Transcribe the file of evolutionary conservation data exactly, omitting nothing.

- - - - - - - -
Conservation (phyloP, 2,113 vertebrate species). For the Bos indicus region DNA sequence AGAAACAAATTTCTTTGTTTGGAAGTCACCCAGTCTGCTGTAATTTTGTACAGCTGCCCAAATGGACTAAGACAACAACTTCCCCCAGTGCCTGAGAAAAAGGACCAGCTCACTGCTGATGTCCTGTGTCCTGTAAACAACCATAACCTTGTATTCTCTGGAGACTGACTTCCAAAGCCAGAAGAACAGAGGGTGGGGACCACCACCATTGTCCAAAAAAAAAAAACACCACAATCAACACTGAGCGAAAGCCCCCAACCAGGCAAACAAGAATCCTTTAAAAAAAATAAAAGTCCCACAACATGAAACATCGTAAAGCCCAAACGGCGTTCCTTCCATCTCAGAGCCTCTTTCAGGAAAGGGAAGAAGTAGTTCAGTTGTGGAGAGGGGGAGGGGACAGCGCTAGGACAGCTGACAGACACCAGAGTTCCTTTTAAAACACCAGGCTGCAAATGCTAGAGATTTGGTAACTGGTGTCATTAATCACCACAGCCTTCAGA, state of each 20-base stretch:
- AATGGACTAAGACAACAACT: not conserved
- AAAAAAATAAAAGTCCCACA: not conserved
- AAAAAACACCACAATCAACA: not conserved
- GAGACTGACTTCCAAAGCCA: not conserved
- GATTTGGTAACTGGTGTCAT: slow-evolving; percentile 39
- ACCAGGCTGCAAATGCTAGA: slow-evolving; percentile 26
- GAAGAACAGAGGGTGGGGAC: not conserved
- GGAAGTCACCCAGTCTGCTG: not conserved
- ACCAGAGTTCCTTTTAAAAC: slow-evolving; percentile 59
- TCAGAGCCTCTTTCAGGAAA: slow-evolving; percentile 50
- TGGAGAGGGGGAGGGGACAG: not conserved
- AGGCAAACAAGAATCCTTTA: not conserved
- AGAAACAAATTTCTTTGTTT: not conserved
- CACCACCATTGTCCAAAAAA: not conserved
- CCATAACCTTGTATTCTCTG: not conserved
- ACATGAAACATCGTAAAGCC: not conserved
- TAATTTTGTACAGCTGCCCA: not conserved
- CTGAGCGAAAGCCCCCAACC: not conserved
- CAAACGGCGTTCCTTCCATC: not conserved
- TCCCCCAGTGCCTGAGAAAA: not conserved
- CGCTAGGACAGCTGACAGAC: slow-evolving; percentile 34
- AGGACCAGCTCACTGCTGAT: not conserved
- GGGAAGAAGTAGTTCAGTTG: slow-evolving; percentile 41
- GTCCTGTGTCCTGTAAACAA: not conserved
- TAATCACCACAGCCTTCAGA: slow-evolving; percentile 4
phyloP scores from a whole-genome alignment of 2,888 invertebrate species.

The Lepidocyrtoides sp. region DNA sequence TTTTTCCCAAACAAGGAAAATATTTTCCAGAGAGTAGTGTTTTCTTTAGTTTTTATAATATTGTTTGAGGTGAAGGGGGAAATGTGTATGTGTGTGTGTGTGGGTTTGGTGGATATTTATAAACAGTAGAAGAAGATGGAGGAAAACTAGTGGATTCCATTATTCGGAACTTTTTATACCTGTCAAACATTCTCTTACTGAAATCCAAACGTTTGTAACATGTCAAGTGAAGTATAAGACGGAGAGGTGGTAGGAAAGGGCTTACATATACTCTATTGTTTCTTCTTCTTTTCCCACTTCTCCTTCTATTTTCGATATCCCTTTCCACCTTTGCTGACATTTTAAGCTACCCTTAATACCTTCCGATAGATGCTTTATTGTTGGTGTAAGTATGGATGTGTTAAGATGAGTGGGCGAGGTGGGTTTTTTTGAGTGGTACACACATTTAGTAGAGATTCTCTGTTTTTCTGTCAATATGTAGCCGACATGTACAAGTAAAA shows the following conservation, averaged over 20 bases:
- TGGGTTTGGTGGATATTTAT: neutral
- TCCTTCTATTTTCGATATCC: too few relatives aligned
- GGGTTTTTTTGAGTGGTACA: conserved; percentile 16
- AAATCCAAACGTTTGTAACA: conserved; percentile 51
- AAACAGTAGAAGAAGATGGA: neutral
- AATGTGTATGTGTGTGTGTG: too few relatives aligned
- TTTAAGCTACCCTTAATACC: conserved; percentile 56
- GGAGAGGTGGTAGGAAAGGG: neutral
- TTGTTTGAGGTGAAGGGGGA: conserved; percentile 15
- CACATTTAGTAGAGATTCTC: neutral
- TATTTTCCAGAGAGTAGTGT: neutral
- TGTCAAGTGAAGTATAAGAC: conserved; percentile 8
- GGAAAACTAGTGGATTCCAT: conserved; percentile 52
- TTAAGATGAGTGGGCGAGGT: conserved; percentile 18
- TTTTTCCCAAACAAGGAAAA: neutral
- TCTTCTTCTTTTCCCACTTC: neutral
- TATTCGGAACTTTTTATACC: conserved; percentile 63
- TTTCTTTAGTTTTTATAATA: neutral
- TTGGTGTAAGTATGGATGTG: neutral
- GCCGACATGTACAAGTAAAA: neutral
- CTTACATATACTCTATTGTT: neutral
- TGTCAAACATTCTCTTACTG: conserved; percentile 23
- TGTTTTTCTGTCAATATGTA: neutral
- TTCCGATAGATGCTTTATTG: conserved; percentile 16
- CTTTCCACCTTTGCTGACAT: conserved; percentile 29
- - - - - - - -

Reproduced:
Conservation (phyloP, 2,113 vertebrate species). For the Bos indicus region DNA sequence AGAAACAAATTTCTTTGTTTGGAAGTCACCCAGTCTGCTGTAATTTTGTACAGCTGCCCAAATGGACTAAGACAACAACTTCCCCCAGTGCCTGAGAAAAAGGACCAGCTCACTGCTGATGTCCTGTGTCCTGTAAACAACCATAACCTTGTATTCTCTGGAGACTGACTTCCAAAGCCAGAAGAACAGAGGGTGGGGACCACCACCATTGTCCAAAAAAAAAAAACACCACAATCAACACTGAGCGAAAGCCCCCAACCAGGCAAACAAGAATCCTTTAAAAAAAATAAAAGTCCCACAACATGAAACATCGTAAAGCCCAAACGGCGTTCCTTCCATCTCAGAGCCTCTTTCAGGAAAGGGAAGAAGTAGTTCAGTTGTGGAGAGGGGGAGGGGACAGCGCTAGGACAGCTGACAGACACCAGAGTTCCTTTTAAAACACCAGGCTGCAAATGCTAGAGATTTGGTAACTGGTGTCATTAATCACCACAGCCTTCAGA, state of each 20-base stretch:
- AATGGACTAAGACAACAACT: not conserved
- AAAAAAATAAAAGTCCCACA: not conserved
- AAAAAACACCACAATCAACA: not conserved
- GAGACTGACTTCCAAAGCCA: not conserved
- GATTTGGTAACTGGTGTCAT: slow-evolving; percentile 39
- ACCAGGCTGCAAATGCTAGA: slow-evolving; percentile 26
- GAAGAACAGAGGGTGGGGAC: not conserved
- GGAAGTCACCCAGTCTGCTG: not conserved
- ACCAGAGTTCCTTTTAAAAC: slow-evolving; percentile 59
- TCAGAGCCTCTTTCAGGAAA: slow-evolving; percentile 50
- TGGAGAGGGGGAGGGGACAG: not conserved
- AGGCAAACAAGAATCCTTTA: not conserved
- AGAAACAAATTTCTTTGTTT: not conserved
- CACCACCATTGTCCAAAAAA: not conserved
- CCATAACCTTGTATTCTCTG: not conserved
- ACATGAAACATCGTAAAGCC: not conserved
- TAATTTTGTACAGCTGCCCA: not conserved
- CTGAGCGAAAGCCCCCAACC: not conserved
- CAAACGGCGTTCCTTCCATC: not conserved
- TCCCCCAGTGCCTGAGAAAA: not conserved
- CGCTAGGACAGCTGACAGAC: slow-evolving; percentile 34
- AGGACCAGCTCACTGCTGAT: not conserved
- GGGAAGAAGTAGTTCAGTTG: slow-evolving; percentile 41
- GTCCTGTGTCCTGTAAACAA: not conserved
- TAATCACCACAGCCTTCAGA: slow-evolving; percentile 4
phyloP scores from a whole-genome alignment of 2,888 invertebrate species.

The Lepidocyrtoides sp. region DNA sequence TTTTTCCCAAACAAGGAAAATATTTTCCAGAGAGTAGTGTTTTCTTTAGTTTTTATAATATTGTTTGAGGTGAAGGGGGAAATGTGTATGTGTGTGTGTGTGGGTTTGGTGGATATTTATAAACAGTAGAAGAAGATGGAGGAAAACTAGTGGATTCCATTATTCGGAACTTTTTATACCTGTCAAACATTCTCTTACTGAAATCCAAACGTTTGTAACATGTCAAGTGAAGTATAAGACGGAGAGGTGGTAGGAAAGGGCTTACATATACTCTATTGTTTCTTCTTCTTTTCCCACTTCTCCTTCTATTTTCGATATCCCTTTCCACCTTTGCTGACATTTTAAGCTACCCTTAATACCTTCCGATAGATGCTTTATTGTTGGTGTAAGTATGGATGTGTTAAGATGAGTGGGCGAGGTGGGTTTTTTTGAGTGGTACACACATTTAGTAGAGATTCTCTGTTTTTCTGTCAATATGTAGCCGACATGTACAAGTAAAA shows the following conservation, averaged over 20 bases:
- TGGGTTTGGTGGATATTTAT: neutral
- TCCTTCTATTTTCGATATCC: too few relatives aligned
- GGGTTTTTTTGAGTGGTACA: conserved; percentile 16
- AAATCCAAACGTTTGTAACA: conserved; percentile 51
- AAACAGTAGAAGAAGATGGA: neutral
- AATGTGTATGTGTGTGTGTG: too few relatives aligned
- TTTAAGCTACCCTTAATACC: conserved; percentile 56
- GGAGAGGTGGTAGGAAAGGG: neutral
- TTGTTTGAGGTGAAGGGGGA: conserved; percentile 15
- CACATTTAGTAGAGATTCTC: neutral
- TATTTTCCAGAGAGTAGTGT: neutral
- TGTCAAGTGAAGTATAAGAC: conserved; percentile 8
- GGAAAACTAGTGGATTCCAT: conserved; percentile 52
- TTAAGATGAGTGGGCGAGGT: conserved; percentile 18
- TTTTTCCCAAACAAGGAAAA: neutral
- TCTTCTTCTTTTCCCACTTC: neutral
- TATTCGGAACTTTTTATACC: conserved; percentile 63
- TTTCTTTAGTTTTTATAATA: neutral
- TTGGTGTAAGTATGGATGTG: neutral
- GCCGACATGTACAAGTAAAA: neutral
- CTTACATATACTCTATTGTT: neutral
- TGTCAAACATTCTCTTACTG: conserved; percentile 23
- TGTTTTTCTGTCAATATGTA: neutral
- TTCCGATAGATGCTTTATTG: conserved; percentile 16
- CTTTCCACCTTTGCTGACAT: conserved; percentile 29